The haunting of our fabric, skin and bones
Jon McGregor’s mystery about a teenage girl who goes missing on holiday finds the author raking through the minutiae of life and the landscape, Matthew Adams writes
McGregor draws our attention to the customs and rhythms of this world, and to many of the non-human forms of life that contribute to the making of a place
When Jon McGregor’s debut novel If Nobody Speaks of Remarkable Things appeared in 2002, it marked the arrival of a novelist who was determined to awaken in his readers an enhanced apprehension of the wonder of the everyday – of the numberless sounds that constitute the “wordless song” of urban life. Listen carefully to the “low soothing hum of air-conditioners”, the book told us, and you will hear something magical: “long breaths layered upon each other, a lullaby hum for tired streets”.
Over the course of his career, McGregor has continued to draw his readers’ attention to the richness and the fecundity of the apparently ordinary life. Yet he has also displayed a tendency to explore such territory by attending to the ways in which such lives can be affected by instances of extremity.
In Even the Dogs (2010), he set out to examine the effects of the sudden death of Robert, an alcoholic, on a group of working-class addicts with whom he has associated in the final years of his life. And in his latest and remarkable work, Reservoir 13, he attempts once more to document the ways in which an instance of violent anomaly can reverberate in the land of the overlooked and the ostensibly undistinguished.
Set in a nameless town somewhere in the English Midlands, the book opens in midwinter, early in the present century. A 13-year-old girl by the name of Rebecca Shaw has been holidaying in the area with her parents and has gone missing.
In the course of her stay in the town, she has formed only a handful of slight relationships. But the community is shaken by her disappearance, and as the book opens – in darkness, and at early morning – we encounter an array of the town’s residents gathered in a car park as they prepare to help the police with their search. The scene is solemn and ominous, the assembled volunteers grave and laconic: “It was cold and there was little conversation. There were questions that weren’t being asked.”
As the year unfolds and Rebecca’s whereabouts remain undiscovered, rumours, suspicions and stories about her fate spread through the town – a place where she was hardly known, but in which her absence has transformed her into a spectral and almost omnipresent figure who seems to occupy the collective consciousness of the populace.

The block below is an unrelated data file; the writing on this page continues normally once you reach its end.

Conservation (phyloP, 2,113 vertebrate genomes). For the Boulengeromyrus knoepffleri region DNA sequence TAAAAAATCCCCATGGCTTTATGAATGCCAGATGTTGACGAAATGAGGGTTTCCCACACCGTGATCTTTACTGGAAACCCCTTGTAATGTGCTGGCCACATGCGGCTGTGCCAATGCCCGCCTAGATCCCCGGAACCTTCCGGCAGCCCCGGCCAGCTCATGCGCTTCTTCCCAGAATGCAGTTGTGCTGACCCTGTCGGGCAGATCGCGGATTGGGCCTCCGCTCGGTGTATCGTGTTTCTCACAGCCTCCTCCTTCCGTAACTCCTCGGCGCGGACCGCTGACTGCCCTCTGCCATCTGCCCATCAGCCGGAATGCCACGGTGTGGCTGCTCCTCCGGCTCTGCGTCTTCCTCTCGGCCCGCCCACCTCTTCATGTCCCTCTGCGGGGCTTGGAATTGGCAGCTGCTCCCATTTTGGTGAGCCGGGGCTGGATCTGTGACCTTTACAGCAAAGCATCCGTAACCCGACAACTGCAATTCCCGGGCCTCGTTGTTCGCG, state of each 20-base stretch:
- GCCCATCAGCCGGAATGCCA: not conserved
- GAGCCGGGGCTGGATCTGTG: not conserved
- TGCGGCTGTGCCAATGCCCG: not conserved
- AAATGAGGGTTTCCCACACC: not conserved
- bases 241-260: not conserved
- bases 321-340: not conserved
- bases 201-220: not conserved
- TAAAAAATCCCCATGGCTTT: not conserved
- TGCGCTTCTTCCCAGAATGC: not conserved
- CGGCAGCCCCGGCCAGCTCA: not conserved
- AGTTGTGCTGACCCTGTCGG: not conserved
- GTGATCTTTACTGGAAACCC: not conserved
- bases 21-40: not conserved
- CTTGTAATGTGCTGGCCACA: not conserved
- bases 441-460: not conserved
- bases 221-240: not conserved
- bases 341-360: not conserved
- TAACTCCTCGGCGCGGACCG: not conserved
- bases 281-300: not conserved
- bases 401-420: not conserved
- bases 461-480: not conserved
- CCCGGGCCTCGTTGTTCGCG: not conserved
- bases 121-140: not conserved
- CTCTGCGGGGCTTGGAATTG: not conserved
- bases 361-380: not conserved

Gradually, the years slip by. No trace of Rebecca is found. And we observe the town’s inhabitants as they carry on with the difficult business of carrying on.
McGregor grants us access to these lives by keeping us relatively distant from them. He hovers over the community he has created with an almost disinterestedly attentive omniscience, directing his gaze now to a group of local teenagers, now to Jackson the farmer, now to Martin and Ruth Fowler and their troubled marriage, now to Jones the caretaker. The novel is richly and densely peopled, and although McGregor only permits the reader relatively brief encounters with his characters’ lives, as we return to them over the years we come to know them with an unsettling and affecting degree of intimacy.
The effect is cumulative. We see people making errands; parents on school runs. And occasionally we are offered glimpses of their silent anxieties and private dreams.
That these should arrive with such intensity is testament to McGregor’s sense of control and restraint. There is a volume, as he puts it in the book, to what is not being said. And this volume is amplified by his determination to see the world in which his characters move in its entirety.
He draws our attention to its customs and its rhythms, and to many of the non-human forms of life that contribute to the making of a place. We are asked to notice tiny changes in the seasons. We see wood pigeons gathered to roost at dusk. We join bats “folded deeply into hibernation” in the eaves of a church. And we often do so in precise and carefully modulated prose.
McGregor shows us “slabs of glassy ice turning on the black water”. He describes how, “The sun cut further into the valley and under the ash trees the first new ferns unfurled from the cold black soil.”
As he does so, the people of the town get on with their lives. Rebecca remains unfound and unknown, and might one day be unremembered. But there is a sense in which she has been absorbed into the lineaments of the community in which she vanished. And that in this way, perhaps, she will never quite be gone.
Reservoir 13 Jon McGregor Fourth Estate, Dh52